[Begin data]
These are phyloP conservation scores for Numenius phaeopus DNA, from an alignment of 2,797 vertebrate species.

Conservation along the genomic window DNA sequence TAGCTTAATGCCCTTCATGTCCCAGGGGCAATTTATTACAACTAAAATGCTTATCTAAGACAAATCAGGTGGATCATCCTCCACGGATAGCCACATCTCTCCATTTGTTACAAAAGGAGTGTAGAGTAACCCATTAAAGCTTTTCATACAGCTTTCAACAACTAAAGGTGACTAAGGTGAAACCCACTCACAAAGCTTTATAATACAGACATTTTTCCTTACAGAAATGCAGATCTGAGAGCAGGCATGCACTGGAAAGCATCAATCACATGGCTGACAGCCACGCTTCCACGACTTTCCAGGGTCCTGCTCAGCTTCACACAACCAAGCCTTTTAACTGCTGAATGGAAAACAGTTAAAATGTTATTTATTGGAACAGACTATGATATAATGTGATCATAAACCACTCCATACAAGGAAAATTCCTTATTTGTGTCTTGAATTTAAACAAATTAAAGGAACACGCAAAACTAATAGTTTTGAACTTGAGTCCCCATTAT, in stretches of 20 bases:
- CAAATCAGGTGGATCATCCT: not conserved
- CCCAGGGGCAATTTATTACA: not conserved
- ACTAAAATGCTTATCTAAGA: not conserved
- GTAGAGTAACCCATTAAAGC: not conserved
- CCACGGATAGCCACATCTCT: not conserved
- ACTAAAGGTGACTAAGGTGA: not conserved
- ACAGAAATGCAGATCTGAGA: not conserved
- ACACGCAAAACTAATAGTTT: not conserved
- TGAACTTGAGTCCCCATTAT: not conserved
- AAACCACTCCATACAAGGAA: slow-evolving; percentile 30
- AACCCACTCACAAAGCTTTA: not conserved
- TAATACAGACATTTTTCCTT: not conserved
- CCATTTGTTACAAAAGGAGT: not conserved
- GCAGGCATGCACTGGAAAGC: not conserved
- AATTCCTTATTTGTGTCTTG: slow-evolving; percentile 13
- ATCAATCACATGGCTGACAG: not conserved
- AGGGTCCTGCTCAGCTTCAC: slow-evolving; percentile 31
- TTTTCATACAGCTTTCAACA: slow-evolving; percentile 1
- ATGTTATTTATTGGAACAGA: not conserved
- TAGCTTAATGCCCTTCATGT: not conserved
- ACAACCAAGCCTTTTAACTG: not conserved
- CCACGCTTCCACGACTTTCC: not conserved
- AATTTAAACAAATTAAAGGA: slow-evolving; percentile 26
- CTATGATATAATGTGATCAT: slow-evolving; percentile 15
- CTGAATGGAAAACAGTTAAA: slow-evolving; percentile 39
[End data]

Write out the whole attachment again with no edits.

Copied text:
These are phyloP conservation scores for Numenius phaeopus DNA, from an alignment of 2,797 vertebrate species.

Conservation along the genomic window DNA sequence TAGCTTAATGCCCTTCATGTCCCAGGGGCAATTTATTACAACTAAAATGCTTATCTAAGACAAATCAGGTGGATCATCCTCCACGGATAGCCACATCTCTCCATTTGTTACAAAAGGAGTGTAGAGTAACCCATTAAAGCTTTTCATACAGCTTTCAACAACTAAAGGTGACTAAGGTGAAACCCACTCACAAAGCTTTATAATACAGACATTTTTCCTTACAGAAATGCAGATCTGAGAGCAGGCATGCACTGGAAAGCATCAATCACATGGCTGACAGCCACGCTTCCACGACTTTCCAGGGTCCTGCTCAGCTTCACACAACCAAGCCTTTTAACTGCTGAATGGAAAACAGTTAAAATGTTATTTATTGGAACAGACTATGATATAATGTGATCATAAACCACTCCATACAAGGAAAATTCCTTATTTGTGTCTTGAATTTAAACAAATTAAAGGAACACGCAAAACTAATAGTTTTGAACTTGAGTCCCCATTAT, in stretches of 20 bases:
- CAAATCAGGTGGATCATCCT: not conserved
- CCCAGGGGCAATTTATTACA: not conserved
- ACTAAAATGCTTATCTAAGA: not conserved
- GTAGAGTAACCCATTAAAGC: not conserved
- CCACGGATAGCCACATCTCT: not conserved
- ACTAAAGGTGACTAAGGTGA: not conserved
- ACAGAAATGCAGATCTGAGA: not conserved
- ACACGCAAAACTAATAGTTT: not conserved
- TGAACTTGAGTCCCCATTAT: not conserved
- AAACCACTCCATACAAGGAA: slow-evolving; percentile 30
- AACCCACTCACAAAGCTTTA: not conserved
- TAATACAGACATTTTTCCTT: not conserved
- CCATTTGTTACAAAAGGAGT: not conserved
- GCAGGCATGCACTGGAAAGC: not conserved
- AATTCCTTATTTGTGTCTTG: slow-evolving; percentile 13
- ATCAATCACATGGCTGACAG: not conserved
- AGGGTCCTGCTCAGCTTCAC: slow-evolving; percentile 31
- TTTTCATACAGCTTTCAACA: slow-evolving; percentile 1
- ATGTTATTTATTGGAACAGA: not conserved
- TAGCTTAATGCCCTTCATGT: not conserved
- ACAACCAAGCCTTTTAACTG: not conserved
- CCACGCTTCCACGACTTTCC: not conserved
- AATTTAAACAAATTAAAGGA: slow-evolving; percentile 26
- CTATGATATAATGTGATCAT: slow-evolving; percentile 15
- CTGAATGGAAAACAGTTAAA: slow-evolving; percentile 39